Most people would probably associate the word “meditation” with something quiet, subdued, and useful for relaxation. Music for such meditations would likely be rather repetitive, without a whole lot of motion or energy. My piece for solo piano, “Meditation No. 2: The Invisible, Now Revealed” is certainly not that.
Why do I call my piece a “Meditation” if it is not quiet and subdued? It has to do with how I am using the word “meditation.” Most people probably associate meditation with the idea of bringing the body to stillness and emptying the mind, but this is not biblical mediation. Biblical meditation is active – it is a deep and focused contemplation of Scripture. Imagine chewing your food for a very long time to get every last bit of flavor and juice from each morsel. This is biblical meditation: Scripture is the food and contemplation the chewing. In my solo piano meditations, I aim to express some of the ideas born from that contemplation.
In 2018, I purposed to write a Piano Meditation for Christmas. Each year my church has a Christmas Eve Collage Concert. We’re a small church and don’t have a large choir, so instead of something big like a cantata, we do a few smaller pieces along with other solos, duets, and trios performed by various members of the church. We have a variety of singers and instrumentalists that participate, and I wanted to add an original solo piano piece to the concert. Since it was for the Christmas Eve service, I chose to base it on a segment of Scripture about the Christmas story from the Gospel of Luke, chapter two.
In chapter two of Luke, starting in verse eight, the shepherds on the hillsides outside Bethlehem are suddenly confronted one night with a large number of angels in the sky making a birth announcement about a baby wrapped in swaddling cloths and lying in a manger, one who is the Messiah, the Christ. As the narrative continues, the shepherds leave the sheep, run into town and find the baby. Verse nineteen says that Mary, the mother of Jesus, “treasured up all these things, pondering them in her heart.”
This is not a silent night.
Perhaps it began quietly. I live in a rural town. Nothing much happens at night. It’s pretty dark, too, especially if it is cloudy and the stars are hidden. I can imagine what it might have been like for the shepherds on a hillside, the sheep sleeping nearby. I’m sure their night started off pretty uneventfully. They probably had a fire going to keep away predators. Perhaps they were taking shifts staying awake and resting. The sudden appearance of a host of angels was a major shock. A dark sky, perhaps with some twinkling stars, was suddenly riven with a host of angels shouting, “Glory to God in the highest and on earth peace among those on whom his favor rests.” A host is not a small number. It is an army. A huge number of angels filled the sky.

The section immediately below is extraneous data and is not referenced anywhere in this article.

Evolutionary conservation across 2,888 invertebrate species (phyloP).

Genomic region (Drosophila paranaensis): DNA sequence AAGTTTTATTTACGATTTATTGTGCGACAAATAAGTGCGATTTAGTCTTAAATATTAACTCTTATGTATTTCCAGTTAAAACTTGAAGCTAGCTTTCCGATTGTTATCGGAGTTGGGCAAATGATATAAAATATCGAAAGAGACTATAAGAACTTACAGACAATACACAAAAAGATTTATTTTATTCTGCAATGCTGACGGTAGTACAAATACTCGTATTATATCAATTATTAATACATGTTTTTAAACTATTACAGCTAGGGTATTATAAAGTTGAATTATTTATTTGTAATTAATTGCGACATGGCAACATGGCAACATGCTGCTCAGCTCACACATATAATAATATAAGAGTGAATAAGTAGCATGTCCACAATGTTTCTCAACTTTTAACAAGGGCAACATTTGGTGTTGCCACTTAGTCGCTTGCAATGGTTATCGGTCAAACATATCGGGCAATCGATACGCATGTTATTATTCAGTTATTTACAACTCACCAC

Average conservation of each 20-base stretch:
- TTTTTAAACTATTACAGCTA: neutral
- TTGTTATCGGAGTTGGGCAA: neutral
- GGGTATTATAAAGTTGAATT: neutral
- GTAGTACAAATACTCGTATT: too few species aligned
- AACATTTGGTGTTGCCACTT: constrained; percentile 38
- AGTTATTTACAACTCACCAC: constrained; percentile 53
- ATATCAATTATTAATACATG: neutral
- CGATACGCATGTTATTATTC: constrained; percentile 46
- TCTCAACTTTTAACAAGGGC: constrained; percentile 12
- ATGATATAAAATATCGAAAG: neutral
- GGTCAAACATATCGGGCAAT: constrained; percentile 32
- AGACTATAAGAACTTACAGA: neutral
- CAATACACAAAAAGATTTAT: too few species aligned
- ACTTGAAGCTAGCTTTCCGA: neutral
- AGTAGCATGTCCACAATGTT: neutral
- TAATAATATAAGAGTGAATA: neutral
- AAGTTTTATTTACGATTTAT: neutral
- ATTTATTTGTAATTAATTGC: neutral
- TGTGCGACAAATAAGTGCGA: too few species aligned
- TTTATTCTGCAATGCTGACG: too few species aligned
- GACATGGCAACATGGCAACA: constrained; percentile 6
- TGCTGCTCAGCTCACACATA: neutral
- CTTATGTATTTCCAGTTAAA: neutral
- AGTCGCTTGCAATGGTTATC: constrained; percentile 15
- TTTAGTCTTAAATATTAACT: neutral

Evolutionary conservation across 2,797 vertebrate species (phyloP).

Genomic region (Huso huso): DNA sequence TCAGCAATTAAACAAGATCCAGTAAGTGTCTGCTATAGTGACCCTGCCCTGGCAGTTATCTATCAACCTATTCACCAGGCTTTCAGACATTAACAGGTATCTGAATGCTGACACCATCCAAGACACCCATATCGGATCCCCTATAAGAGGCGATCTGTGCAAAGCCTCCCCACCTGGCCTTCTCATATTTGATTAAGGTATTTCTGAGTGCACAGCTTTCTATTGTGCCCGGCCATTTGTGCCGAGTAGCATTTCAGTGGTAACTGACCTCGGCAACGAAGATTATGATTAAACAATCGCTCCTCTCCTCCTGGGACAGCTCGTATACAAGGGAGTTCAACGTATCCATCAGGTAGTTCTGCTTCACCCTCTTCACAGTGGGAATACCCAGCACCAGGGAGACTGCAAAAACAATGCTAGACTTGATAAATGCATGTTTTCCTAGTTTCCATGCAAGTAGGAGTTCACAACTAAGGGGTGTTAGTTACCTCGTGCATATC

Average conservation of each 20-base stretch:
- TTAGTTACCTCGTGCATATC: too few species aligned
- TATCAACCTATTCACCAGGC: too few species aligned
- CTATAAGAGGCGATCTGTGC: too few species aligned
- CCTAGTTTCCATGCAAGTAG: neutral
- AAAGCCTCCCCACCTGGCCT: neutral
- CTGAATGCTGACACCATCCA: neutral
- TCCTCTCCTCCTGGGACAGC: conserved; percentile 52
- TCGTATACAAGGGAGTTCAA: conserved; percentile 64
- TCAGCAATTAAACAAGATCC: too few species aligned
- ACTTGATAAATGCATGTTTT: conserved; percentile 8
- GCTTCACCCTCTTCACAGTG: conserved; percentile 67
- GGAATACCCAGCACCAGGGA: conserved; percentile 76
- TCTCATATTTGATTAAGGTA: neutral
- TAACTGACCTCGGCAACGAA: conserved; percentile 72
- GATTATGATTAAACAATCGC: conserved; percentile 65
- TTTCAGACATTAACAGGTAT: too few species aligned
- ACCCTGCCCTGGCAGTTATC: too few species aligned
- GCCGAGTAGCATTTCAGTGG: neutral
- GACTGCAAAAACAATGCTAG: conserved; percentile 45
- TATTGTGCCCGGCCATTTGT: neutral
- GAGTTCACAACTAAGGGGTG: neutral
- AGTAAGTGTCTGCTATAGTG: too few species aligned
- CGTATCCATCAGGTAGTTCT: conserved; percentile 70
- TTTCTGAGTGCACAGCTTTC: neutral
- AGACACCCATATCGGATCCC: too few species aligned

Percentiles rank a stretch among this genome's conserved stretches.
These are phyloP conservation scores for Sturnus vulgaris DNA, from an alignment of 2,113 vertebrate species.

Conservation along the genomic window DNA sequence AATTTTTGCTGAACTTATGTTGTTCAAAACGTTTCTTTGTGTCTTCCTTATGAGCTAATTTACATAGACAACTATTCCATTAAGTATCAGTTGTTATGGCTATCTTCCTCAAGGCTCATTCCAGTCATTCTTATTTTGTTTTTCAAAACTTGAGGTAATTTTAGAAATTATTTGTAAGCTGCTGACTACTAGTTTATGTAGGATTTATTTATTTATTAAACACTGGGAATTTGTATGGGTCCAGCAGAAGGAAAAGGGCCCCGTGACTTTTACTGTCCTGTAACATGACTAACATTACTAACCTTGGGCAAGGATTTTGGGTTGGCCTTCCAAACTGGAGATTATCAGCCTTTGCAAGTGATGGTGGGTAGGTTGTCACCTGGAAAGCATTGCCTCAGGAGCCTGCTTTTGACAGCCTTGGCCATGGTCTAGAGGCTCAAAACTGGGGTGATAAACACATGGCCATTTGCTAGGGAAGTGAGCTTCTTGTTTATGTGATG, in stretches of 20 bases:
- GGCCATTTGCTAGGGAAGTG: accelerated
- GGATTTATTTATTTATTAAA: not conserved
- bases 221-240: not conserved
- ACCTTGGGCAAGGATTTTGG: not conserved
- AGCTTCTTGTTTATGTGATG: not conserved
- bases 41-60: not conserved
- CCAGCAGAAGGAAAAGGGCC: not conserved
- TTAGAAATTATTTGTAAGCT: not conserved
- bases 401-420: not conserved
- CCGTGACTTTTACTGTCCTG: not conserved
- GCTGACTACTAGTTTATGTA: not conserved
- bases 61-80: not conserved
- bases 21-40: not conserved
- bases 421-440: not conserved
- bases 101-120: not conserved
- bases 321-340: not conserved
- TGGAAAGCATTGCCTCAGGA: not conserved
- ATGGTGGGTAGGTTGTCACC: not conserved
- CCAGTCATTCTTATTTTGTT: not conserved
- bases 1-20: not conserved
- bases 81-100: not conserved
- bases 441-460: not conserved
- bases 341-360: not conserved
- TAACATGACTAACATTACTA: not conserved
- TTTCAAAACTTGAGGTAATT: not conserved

Imagine hearing this. Imagine seeing this. This is not a tap-on-the-shoulder-can-I-get-your-attention-please. This is not subtle. This is not quiet. And so my piano meditation is not quiet. Or, at least it doesn’t stay quiet.
The beginning of the piece is mysterious and perhaps a little spooky. I chose some very low notes, strong dissonances and slow movement to depict what it might have been like to be in the countryside at night in the chilly air on the lookout for predators. I incorporated “Of the Father’s Love Begotten”, an ancient chant often found harmonized in the Christmas section of church hymnals, into this first section. It is my favorite “Christmas” melody, and I thought it fit well with my ideas for the quiet and contemplative beginning. But suddenly, like the angels’ appearance, a sforzando of high notes pierces the music. The music becomes more forceful with a steadier beat, running fast notes, and louder dynamics. Throughout the middle section, I used the melody from “Let All Mortal Flesh Keep Silence,” another ancient plainsong chant, as the cantus firmus, found at times in both the high and low voice. The other voice dips and rises and swirls around it, as I imagined the frenzy of a host of angels appearing in the sky. The use of “Let All Mortal Flesh Keep Silence” is slightly ironic, since it is normally sung very slowly and reverently and admonishes mortal flesh to be silent. Yet, I have made it very loud and frenetic. According to the hymn, who is to keep silent? Mortal flesh. I imagine that night on the hillside, the shepherds were indeed very quiet, stunned into silence. But the angels are not mortal, and they were not silent. Eventually, the music transitions back to the first idea, once again quieter and more contemplative, but different and punctuated with questions: what does this all mean? Like Mary, I ponder these things in my heart, and I hope listeners will as well.
The title comes from the book of Colossians chapter one, verse fifteen which describes Jesus as the “image of the invisible God.” Jesus made God known. God became flesh and lived among us. The invisible has been revealed.
Listen to the piece below. If you are interested in purchasing the score, it can be found here.